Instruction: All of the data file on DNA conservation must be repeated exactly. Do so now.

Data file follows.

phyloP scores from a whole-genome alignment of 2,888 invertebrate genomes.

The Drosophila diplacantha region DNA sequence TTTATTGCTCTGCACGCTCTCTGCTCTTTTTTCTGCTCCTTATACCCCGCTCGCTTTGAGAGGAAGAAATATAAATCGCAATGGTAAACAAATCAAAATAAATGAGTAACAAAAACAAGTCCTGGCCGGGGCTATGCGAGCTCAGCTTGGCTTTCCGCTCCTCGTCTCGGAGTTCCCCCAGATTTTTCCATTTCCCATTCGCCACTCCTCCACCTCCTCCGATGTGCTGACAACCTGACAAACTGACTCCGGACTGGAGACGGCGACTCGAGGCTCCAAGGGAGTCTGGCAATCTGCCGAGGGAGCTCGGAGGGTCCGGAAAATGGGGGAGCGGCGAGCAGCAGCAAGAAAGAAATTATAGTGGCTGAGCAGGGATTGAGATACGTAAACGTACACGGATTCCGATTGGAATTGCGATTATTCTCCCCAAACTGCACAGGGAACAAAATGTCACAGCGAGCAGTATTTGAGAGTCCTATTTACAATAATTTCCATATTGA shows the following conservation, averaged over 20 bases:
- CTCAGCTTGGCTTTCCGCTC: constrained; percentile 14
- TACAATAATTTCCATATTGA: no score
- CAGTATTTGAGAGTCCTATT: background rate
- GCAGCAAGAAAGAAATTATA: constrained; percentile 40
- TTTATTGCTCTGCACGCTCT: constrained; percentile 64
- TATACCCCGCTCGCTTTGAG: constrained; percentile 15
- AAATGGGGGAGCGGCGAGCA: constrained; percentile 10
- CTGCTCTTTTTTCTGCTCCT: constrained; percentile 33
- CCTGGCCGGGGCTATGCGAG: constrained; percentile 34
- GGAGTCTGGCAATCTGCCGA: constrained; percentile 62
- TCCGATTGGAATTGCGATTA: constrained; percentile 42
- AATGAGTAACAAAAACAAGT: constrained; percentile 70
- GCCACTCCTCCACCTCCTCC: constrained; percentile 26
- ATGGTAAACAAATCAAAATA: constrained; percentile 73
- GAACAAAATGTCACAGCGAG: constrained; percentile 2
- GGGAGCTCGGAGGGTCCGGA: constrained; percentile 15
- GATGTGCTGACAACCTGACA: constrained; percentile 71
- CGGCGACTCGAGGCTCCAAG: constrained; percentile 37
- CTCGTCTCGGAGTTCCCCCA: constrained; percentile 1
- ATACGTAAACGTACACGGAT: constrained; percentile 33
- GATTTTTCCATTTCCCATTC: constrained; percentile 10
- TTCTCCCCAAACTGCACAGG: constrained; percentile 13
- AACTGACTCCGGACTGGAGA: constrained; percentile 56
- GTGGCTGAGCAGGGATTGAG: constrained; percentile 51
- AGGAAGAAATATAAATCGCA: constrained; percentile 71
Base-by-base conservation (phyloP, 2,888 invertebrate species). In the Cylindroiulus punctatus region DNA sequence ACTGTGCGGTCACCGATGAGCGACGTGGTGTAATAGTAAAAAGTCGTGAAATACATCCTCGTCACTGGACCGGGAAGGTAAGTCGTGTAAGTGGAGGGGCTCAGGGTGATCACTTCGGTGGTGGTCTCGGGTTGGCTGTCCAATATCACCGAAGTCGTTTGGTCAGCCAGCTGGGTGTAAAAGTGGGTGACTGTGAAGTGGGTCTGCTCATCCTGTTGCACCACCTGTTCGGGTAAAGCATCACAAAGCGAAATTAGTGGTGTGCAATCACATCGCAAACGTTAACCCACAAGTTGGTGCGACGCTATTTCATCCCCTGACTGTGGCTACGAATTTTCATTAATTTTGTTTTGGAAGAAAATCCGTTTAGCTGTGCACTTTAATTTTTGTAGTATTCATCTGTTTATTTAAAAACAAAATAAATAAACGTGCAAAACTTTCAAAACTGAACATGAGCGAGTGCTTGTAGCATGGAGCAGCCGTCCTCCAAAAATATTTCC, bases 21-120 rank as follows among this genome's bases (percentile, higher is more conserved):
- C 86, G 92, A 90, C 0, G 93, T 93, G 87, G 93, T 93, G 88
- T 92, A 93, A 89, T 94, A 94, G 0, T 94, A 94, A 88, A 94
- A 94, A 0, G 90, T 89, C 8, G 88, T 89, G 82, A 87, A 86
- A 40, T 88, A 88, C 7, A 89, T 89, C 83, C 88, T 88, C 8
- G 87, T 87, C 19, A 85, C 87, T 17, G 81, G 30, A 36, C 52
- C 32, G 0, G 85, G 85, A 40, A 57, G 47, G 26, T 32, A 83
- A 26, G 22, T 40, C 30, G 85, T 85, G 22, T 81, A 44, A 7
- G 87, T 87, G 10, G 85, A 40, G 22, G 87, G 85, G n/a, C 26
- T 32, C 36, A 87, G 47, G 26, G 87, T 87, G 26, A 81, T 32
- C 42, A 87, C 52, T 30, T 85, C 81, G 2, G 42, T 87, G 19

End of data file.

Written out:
phyloP scores from a whole-genome alignment of 2,888 invertebrate genomes.

The Drosophila diplacantha region DNA sequence TTTATTGCTCTGCACGCTCTCTGCTCTTTTTTCTGCTCCTTATACCCCGCTCGCTTTGAGAGGAAGAAATATAAATCGCAATGGTAAACAAATCAAAATAAATGAGTAACAAAAACAAGTCCTGGCCGGGGCTATGCGAGCTCAGCTTGGCTTTCCGCTCCTCGTCTCGGAGTTCCCCCAGATTTTTCCATTTCCCATTCGCCACTCCTCCACCTCCTCCGATGTGCTGACAACCTGACAAACTGACTCCGGACTGGAGACGGCGACTCGAGGCTCCAAGGGAGTCTGGCAATCTGCCGAGGGAGCTCGGAGGGTCCGGAAAATGGGGGAGCGGCGAGCAGCAGCAAGAAAGAAATTATAGTGGCTGAGCAGGGATTGAGATACGTAAACGTACACGGATTCCGATTGGAATTGCGATTATTCTCCCCAAACTGCACAGGGAACAAAATGTCACAGCGAGCAGTATTTGAGAGTCCTATTTACAATAATTTCCATATTGA shows the following conservation, averaged over 20 bases:
- CTCAGCTTGGCTTTCCGCTC: constrained; percentile 14
- TACAATAATTTCCATATTGA: no score
- CAGTATTTGAGAGTCCTATT: background rate
- GCAGCAAGAAAGAAATTATA: constrained; percentile 40
- TTTATTGCTCTGCACGCTCT: constrained; percentile 64
- TATACCCCGCTCGCTTTGAG: constrained; percentile 15
- AAATGGGGGAGCGGCGAGCA: constrained; percentile 10
- CTGCTCTTTTTTCTGCTCCT: constrained; percentile 33
- CCTGGCCGGGGCTATGCGAG: constrained; percentile 34
- GGAGTCTGGCAATCTGCCGA: constrained; percentile 62
- TCCGATTGGAATTGCGATTA: constrained; percentile 42
- AATGAGTAACAAAAACAAGT: constrained; percentile 70
- GCCACTCCTCCACCTCCTCC: constrained; percentile 26
- ATGGTAAACAAATCAAAATA: constrained; percentile 73
- GAACAAAATGTCACAGCGAG: constrained; percentile 2
- GGGAGCTCGGAGGGTCCGGA: constrained; percentile 15
- GATGTGCTGACAACCTGACA: constrained; percentile 71
- CGGCGACTCGAGGCTCCAAG: constrained; percentile 37
- CTCGTCTCGGAGTTCCCCCA: constrained; percentile 1
- ATACGTAAACGTACACGGAT: constrained; percentile 33
- GATTTTTCCATTTCCCATTC: constrained; percentile 10
- TTCTCCCCAAACTGCACAGG: constrained; percentile 13
- AACTGACTCCGGACTGGAGA: constrained; percentile 56
- GTGGCTGAGCAGGGATTGAG: constrained; percentile 51
- AGGAAGAAATATAAATCGCA: constrained; percentile 71
Base-by-base conservation (phyloP, 2,888 invertebrate species). In the Cylindroiulus punctatus region DNA sequence ACTGTGCGGTCACCGATGAGCGACGTGGTGTAATAGTAAAAAGTCGTGAAATACATCCTCGTCACTGGACCGGGAAGGTAAGTCGTGTAAGTGGAGGGGCTCAGGGTGATCACTTCGGTGGTGGTCTCGGGTTGGCTGTCCAATATCACCGAAGTCGTTTGGTCAGCCAGCTGGGTGTAAAAGTGGGTGACTGTGAAGTGGGTCTGCTCATCCTGTTGCACCACCTGTTCGGGTAAAGCATCACAAAGCGAAATTAGTGGTGTGCAATCACATCGCAAACGTTAACCCACAAGTTGGTGCGACGCTATTTCATCCCCTGACTGTGGCTACGAATTTTCATTAATTTTGTTTTGGAAGAAAATCCGTTTAGCTGTGCACTTTAATTTTTGTAGTATTCATCTGTTTATTTAAAAACAAAATAAATAAACGTGCAAAACTTTCAAAACTGAACATGAGCGAGTGCTTGTAGCATGGAGCAGCCGTCCTCCAAAAATATTTCC, bases 21-120 rank as follows among this genome's bases (percentile, higher is more conserved):
- C 86, G 92, A 90, C 0, G 93, T 93, G 87, G 93, T 93, G 88
- T 92, A 93, A 89, T 94, A 94, G 0, T 94, A 94, A 88, A 94
- A 94, A 0, G 90, T 89, C 8, G 88, T 89, G 82, A 87, A 86
- A 40, T 88, A 88, C 7, A 89, T 89, C 83, C 88, T 88, C 8
- G 87, T 87, C 19, A 85, C 87, T 17, G 81, G 30, A 36, C 52
- C 32, G 0, G 85, G 85, A 40, A 57, G 47, G 26, T 32, A 83
- A 26, G 22, T 40, C 30, G 85, T 85, G 22, T 81, A 44, A 7
- G 87, T 87, G 10, G 85, A 40, G 22, G 87, G 85, G n/a, C 26
- T 32, C 36, A 87, G 47, G 26, G 87, T 87, G 26, A 81, T 32
- C 42, A 87, C 52, T 30, T 85, C 81, G 2, G 42, T 87, G 19